Here we have a trio of beleaguered automakers and their equally beleaguered union, the United Auto Workers, assembling abysmal sales figures and even worse financial results to make the case that Washington must help them out of their deepening hole because the threat of not doing so would be even worse. Their newest weapon is a report from the Ann Arbor-based Center for Automotive Research, released Wednesday, which predicts a nationwide industrial cataclysm if the feds don’t act.
"Should all of the Detroit Three’s U.S. operations cease in 2009, the first year total employment impact would be a loss of nearly 3 million jobs in the U.S. economy," the report says. "In economic terms, the rapid termination … would reduce U.S. personal income by over $150.7 billion in the first year, and generate a total loss of $398.2 billion over the course of three years." Lost tax revenue between 2009 and 2011 would be an estimated $156.4 billion.
BY JUSTIN HYDE, KATIE MERX and KATHLEEN GRAY
WASHINGTON — The chief executives of the Detroit’s automakers and the UAW president are to meet with House Speaker Nancy Pelosi today to discuss the possibility of a second $25-billion loan to the companies, as General Motors Corp. prepares to report financial results Friday that will sound new alarms about the industry’s need for aid.
The meeting among Pelosi and industry leaders likely will pave the way for Congress to include new loans and perhaps other aid in a new economic stimulus plan, but that could be delayed by political maneuvering until after the inauguration of Democratic President-elect Barack Obama on Jan. 21.
As the automakers hailed Obama on Wednesday, they also resumed calls for fast and substantial economic help that could save thousands of jobs.
Edward Bernard Glick
Even though Sen. John McCain lost his bid to be our 44th president, almost half of America’s voters voted for him and for other Republicans. Why did so many "common people" — as Teresa Heinz Kerry called them during the 2004 election — vote for the party that according to the Democrats does not represent their interests? First of all, most Americans are religious. They believe in God. Twenty percent of Christians in the United States say they talk to Jesus every day. America’s Orthodox Jews and observant Muslims also pray and talk to the Almighty daily. They all believe that the contemporary Democratic Party, dominated by its secular left, disrespects the God-believing, the God-beseeching and the God-fearing.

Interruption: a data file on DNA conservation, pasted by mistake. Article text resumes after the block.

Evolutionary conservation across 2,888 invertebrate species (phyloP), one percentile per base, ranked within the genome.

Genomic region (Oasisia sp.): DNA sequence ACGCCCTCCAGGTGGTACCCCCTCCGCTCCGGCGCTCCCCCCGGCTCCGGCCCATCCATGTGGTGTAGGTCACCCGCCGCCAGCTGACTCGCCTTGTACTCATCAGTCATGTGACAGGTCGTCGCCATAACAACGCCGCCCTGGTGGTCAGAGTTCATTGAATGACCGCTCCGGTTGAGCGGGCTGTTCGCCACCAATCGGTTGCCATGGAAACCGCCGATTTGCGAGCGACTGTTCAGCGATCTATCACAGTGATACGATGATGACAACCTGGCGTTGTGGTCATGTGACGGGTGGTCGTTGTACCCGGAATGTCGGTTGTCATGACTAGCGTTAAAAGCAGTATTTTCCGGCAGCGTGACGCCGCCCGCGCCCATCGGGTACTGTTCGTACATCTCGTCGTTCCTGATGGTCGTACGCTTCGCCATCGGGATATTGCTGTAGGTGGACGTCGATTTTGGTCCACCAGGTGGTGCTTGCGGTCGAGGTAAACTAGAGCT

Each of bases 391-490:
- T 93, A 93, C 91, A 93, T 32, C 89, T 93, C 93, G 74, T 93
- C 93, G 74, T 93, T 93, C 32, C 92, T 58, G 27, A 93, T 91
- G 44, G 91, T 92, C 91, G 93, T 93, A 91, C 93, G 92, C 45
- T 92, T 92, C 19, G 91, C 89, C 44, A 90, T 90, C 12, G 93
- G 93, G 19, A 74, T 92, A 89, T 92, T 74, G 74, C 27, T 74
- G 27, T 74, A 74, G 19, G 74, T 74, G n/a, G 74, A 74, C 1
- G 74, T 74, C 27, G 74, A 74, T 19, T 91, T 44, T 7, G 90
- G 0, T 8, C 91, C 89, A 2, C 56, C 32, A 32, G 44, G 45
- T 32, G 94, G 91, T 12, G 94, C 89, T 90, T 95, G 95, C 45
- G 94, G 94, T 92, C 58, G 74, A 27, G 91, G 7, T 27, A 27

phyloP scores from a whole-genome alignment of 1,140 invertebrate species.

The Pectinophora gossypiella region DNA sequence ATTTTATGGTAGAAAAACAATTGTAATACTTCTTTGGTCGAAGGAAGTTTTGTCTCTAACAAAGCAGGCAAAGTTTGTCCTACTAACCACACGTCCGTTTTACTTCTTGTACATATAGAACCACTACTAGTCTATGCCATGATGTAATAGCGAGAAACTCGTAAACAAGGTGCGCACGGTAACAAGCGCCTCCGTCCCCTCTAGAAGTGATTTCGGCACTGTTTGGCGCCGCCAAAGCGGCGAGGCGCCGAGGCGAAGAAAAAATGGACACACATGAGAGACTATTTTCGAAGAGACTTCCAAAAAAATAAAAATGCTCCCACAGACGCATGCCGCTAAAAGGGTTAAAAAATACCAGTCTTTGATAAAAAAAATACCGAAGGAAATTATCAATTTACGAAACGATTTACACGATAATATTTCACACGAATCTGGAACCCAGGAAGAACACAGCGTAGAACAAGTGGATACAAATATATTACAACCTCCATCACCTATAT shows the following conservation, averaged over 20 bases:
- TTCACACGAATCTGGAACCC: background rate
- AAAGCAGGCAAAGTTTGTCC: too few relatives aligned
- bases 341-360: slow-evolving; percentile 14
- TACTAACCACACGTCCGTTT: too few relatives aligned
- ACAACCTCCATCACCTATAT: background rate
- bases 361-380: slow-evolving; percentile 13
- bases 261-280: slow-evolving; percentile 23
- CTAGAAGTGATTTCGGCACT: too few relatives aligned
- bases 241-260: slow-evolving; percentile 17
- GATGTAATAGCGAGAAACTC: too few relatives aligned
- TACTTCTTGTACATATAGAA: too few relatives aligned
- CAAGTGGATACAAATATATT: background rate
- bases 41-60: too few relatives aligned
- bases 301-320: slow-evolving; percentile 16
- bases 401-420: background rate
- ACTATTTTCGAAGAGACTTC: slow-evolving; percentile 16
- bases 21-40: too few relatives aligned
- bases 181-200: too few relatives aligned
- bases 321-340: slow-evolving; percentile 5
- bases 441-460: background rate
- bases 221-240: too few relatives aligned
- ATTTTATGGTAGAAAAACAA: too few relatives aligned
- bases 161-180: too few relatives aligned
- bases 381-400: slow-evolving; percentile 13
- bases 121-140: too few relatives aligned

Second, while they may not know who the Nobel Laureate Milton Friedman was, they do understand basic economics. They instinctively know that they owe their jobs and their living standards not to government and to socialism, but to capitalism and to profit-making businesses. They realize that while government may tax wealth, and use the money it gets to pay for public employees and public programs, government does not create wealth. Wealth is created only by and in the private sector.
The environment is a third area in which the common people differ from the elites. They may not have read Charles Darwin’s Origin of Species. But they accept his thesis that old species perish constantly and that new ones emerge to take their place. So why, they wonder, are we spending millions of taxpayer dollars to save the Northern spotted owl and the snail darter sucker fish? Like their wealthy brethren, the less-than-wealthy do not want to see America’s old-growth forests cut down. But neither do they want government restrictions on logging other trees, which they view as a renewable commodity and a source of good-paying jobs.